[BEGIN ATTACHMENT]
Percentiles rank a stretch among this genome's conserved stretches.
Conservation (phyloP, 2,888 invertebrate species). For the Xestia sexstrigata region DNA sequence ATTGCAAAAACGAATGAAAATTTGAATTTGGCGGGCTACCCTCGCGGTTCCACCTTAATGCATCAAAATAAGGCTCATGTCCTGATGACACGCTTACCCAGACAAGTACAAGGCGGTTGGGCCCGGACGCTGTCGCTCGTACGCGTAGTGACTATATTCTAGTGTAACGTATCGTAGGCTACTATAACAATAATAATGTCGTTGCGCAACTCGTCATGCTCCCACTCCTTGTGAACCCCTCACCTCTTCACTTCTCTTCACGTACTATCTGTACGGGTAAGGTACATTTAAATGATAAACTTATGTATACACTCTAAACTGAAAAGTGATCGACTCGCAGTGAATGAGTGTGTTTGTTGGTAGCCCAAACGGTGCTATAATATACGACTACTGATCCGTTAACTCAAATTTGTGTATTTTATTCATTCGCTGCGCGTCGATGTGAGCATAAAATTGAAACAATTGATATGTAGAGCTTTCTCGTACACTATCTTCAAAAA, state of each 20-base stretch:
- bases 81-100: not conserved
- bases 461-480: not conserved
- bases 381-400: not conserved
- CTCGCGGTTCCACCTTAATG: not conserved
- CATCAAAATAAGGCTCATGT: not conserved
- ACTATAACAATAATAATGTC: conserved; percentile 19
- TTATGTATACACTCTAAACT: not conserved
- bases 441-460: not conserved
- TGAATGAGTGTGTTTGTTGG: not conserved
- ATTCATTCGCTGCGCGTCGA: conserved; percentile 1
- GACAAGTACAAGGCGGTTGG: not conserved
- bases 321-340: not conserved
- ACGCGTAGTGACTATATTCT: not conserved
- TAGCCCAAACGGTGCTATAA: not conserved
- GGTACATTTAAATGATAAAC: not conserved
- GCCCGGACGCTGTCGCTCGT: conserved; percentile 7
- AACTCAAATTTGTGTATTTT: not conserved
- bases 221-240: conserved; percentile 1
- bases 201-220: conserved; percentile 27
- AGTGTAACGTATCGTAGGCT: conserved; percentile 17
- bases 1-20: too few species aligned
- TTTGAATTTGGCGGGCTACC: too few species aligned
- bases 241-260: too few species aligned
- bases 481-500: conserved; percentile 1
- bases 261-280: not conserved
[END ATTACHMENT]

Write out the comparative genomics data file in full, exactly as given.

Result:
Percentiles rank a stretch among this genome's conserved stretches.
Conservation (phyloP, 2,888 invertebrate species). For the Xestia sexstrigata region DNA sequence ATTGCAAAAACGAATGAAAATTTGAATTTGGCGGGCTACCCTCGCGGTTCCACCTTAATGCATCAAAATAAGGCTCATGTCCTGATGACACGCTTACCCAGACAAGTACAAGGCGGTTGGGCCCGGACGCTGTCGCTCGTACGCGTAGTGACTATATTCTAGTGTAACGTATCGTAGGCTACTATAACAATAATAATGTCGTTGCGCAACTCGTCATGCTCCCACTCCTTGTGAACCCCTCACCTCTTCACTTCTCTTCACGTACTATCTGTACGGGTAAGGTACATTTAAATGATAAACTTATGTATACACTCTAAACTGAAAAGTGATCGACTCGCAGTGAATGAGTGTGTTTGTTGGTAGCCCAAACGGTGCTATAATATACGACTACTGATCCGTTAACTCAAATTTGTGTATTTTATTCATTCGCTGCGCGTCGATGTGAGCATAAAATTGAAACAATTGATATGTAGAGCTTTCTCGTACACTATCTTCAAAAA, state of each 20-base stretch:
- bases 81-100: not conserved
- bases 461-480: not conserved
- bases 381-400: not conserved
- CTCGCGGTTCCACCTTAATG: not conserved
- CATCAAAATAAGGCTCATGT: not conserved
- ACTATAACAATAATAATGTC: conserved; percentile 19
- TTATGTATACACTCTAAACT: not conserved
- bases 441-460: not conserved
- TGAATGAGTGTGTTTGTTGG: not conserved
- ATTCATTCGCTGCGCGTCGA: conserved; percentile 1
- GACAAGTACAAGGCGGTTGG: not conserved
- bases 321-340: not conserved
- ACGCGTAGTGACTATATTCT: not conserved
- TAGCCCAAACGGTGCTATAA: not conserved
- GGTACATTTAAATGATAAAC: not conserved
- GCCCGGACGCTGTCGCTCGT: conserved; percentile 7
- AACTCAAATTTGTGTATTTT: not conserved
- bases 221-240: conserved; percentile 1
- bases 201-220: conserved; percentile 27
- AGTGTAACGTATCGTAGGCT: conserved; percentile 17
- bases 1-20: too few species aligned
- TTTGAATTTGGCGGGCTACC: too few species aligned
- bases 241-260: too few species aligned
- bases 481-500: conserved; percentile 1
- bases 261-280: not conserved